Rainbow-chasing unicorns get Groupon reality check

November 4, 2015

The daily-deal company’s stock cratered on cut forecasts and a CEO change. It’s now worth about $2 bln, a third of Google’s offer price in 2010. Tech startups may favor tales of takeover refuseniks like Facebook and Twitter, but it’s easy to get lost in valuation fantasyland.

Groupon makes IPO of scarce shares look cheap

November 4, 2011

The Internet coupon firm’s stock popped as much as 50 pct. Short-term excitement was assured by signing up most of Wall Street to peddle 6 pct of its stock. Longer term, keeping a valuation approaching $20 bln will require more tangible things like profit.

Groupon’s growth spurt nearing the end

February 9, 2012

The newly-public online coupon firm increased sales five-fold in 2011 and even turned slightly profitable. But its first results since the IPO also show revenue growth slowed for a fifth consecutive quarter. Groupon will have to get a move-on to justify its $15.7 bln valuation.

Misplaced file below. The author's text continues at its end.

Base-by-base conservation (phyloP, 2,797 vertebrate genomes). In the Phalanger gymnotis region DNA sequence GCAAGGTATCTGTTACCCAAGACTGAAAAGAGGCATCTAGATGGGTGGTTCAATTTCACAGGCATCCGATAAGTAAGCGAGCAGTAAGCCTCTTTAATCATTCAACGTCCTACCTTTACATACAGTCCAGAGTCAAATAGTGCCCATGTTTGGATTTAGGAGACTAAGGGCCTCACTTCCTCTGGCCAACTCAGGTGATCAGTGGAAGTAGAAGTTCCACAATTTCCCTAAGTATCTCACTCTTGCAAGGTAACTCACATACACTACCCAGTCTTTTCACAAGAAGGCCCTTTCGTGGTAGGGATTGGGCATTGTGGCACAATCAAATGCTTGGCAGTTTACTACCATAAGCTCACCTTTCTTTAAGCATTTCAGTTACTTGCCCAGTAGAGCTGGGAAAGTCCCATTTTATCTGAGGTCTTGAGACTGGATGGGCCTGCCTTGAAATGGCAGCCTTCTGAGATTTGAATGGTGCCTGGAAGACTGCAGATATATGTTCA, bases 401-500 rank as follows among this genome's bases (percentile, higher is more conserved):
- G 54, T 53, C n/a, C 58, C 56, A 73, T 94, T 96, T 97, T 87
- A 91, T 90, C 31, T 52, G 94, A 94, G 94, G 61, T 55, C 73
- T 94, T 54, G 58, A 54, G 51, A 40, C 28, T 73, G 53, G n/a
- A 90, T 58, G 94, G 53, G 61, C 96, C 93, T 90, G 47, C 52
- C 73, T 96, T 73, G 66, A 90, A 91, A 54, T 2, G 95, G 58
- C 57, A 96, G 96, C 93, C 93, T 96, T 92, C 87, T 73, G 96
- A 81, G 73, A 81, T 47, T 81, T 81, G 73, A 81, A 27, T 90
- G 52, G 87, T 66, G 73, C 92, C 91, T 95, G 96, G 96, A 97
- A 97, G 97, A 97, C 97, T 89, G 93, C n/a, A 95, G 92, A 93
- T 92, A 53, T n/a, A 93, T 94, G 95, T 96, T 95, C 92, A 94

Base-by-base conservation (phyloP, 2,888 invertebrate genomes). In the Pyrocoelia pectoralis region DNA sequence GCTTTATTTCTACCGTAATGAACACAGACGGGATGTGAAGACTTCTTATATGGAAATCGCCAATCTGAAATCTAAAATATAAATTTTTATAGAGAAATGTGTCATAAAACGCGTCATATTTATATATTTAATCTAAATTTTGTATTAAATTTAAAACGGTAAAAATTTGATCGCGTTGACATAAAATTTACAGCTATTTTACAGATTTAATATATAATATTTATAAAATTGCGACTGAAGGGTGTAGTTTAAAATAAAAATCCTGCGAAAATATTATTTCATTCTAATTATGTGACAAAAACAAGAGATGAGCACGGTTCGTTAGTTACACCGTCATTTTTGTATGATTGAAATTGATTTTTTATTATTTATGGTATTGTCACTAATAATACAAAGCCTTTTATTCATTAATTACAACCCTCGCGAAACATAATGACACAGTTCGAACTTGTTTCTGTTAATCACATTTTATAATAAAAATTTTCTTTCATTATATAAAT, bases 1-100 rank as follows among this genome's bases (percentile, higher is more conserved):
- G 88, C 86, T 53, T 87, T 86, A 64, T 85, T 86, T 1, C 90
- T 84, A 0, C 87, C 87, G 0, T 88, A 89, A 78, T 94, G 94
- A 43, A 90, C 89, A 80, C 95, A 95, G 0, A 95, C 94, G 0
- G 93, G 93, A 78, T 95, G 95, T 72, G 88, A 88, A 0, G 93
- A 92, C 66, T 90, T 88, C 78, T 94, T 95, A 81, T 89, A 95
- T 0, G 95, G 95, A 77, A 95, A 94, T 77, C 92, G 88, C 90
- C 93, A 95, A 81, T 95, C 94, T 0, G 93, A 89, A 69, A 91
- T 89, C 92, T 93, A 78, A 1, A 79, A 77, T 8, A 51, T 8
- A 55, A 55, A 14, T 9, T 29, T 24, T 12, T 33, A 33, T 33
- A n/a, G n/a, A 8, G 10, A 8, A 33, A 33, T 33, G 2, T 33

Groupon now needs to dig more than build

By Rob Cox
June 11, 2012

The online coupon service has expanded rapidly and snapped up rivals. Founder Andrew Mason’s focus on moving first and fast has brought dominant market share. The next trick is to protect his business. That’s arguably tougher, and means being more like OpenTable - or buying it.

Review: Groupon’s baby CEO grows up – to a point

June 15, 2012

The daily deals website was the fastest company to achieve $1 bln in sales. Frank Sennett’s new book, “Groupon’s Biggest Deal Ever,” gives a blow-by-blow account of the startup’s rapid ascent. But investors looking for clues to Groupon’s sustainability may be disappointed.

Groupon discounts dual-class share structures

November 30, 2012

CEO Andrew Mason and Chairman Eric Lefkofsky are locked in a dysfunctional drama over how to run the flailing company. Super-voting shares like the ones both men own are meant to give founders flexibility. But Groupon is a reminder of just how dangerous the arrangement can be.

U.S. venture capital needs a reboot

February 4, 2013

A decade of insufficient shrinkage hasn’t fixed wimpy performance, which undershoots boring stock indexes. The dot-com boom is history, startups find capital elsewhere, and funds chase assets over returns. A few big names aside, investors need to strip VCs of their mystique.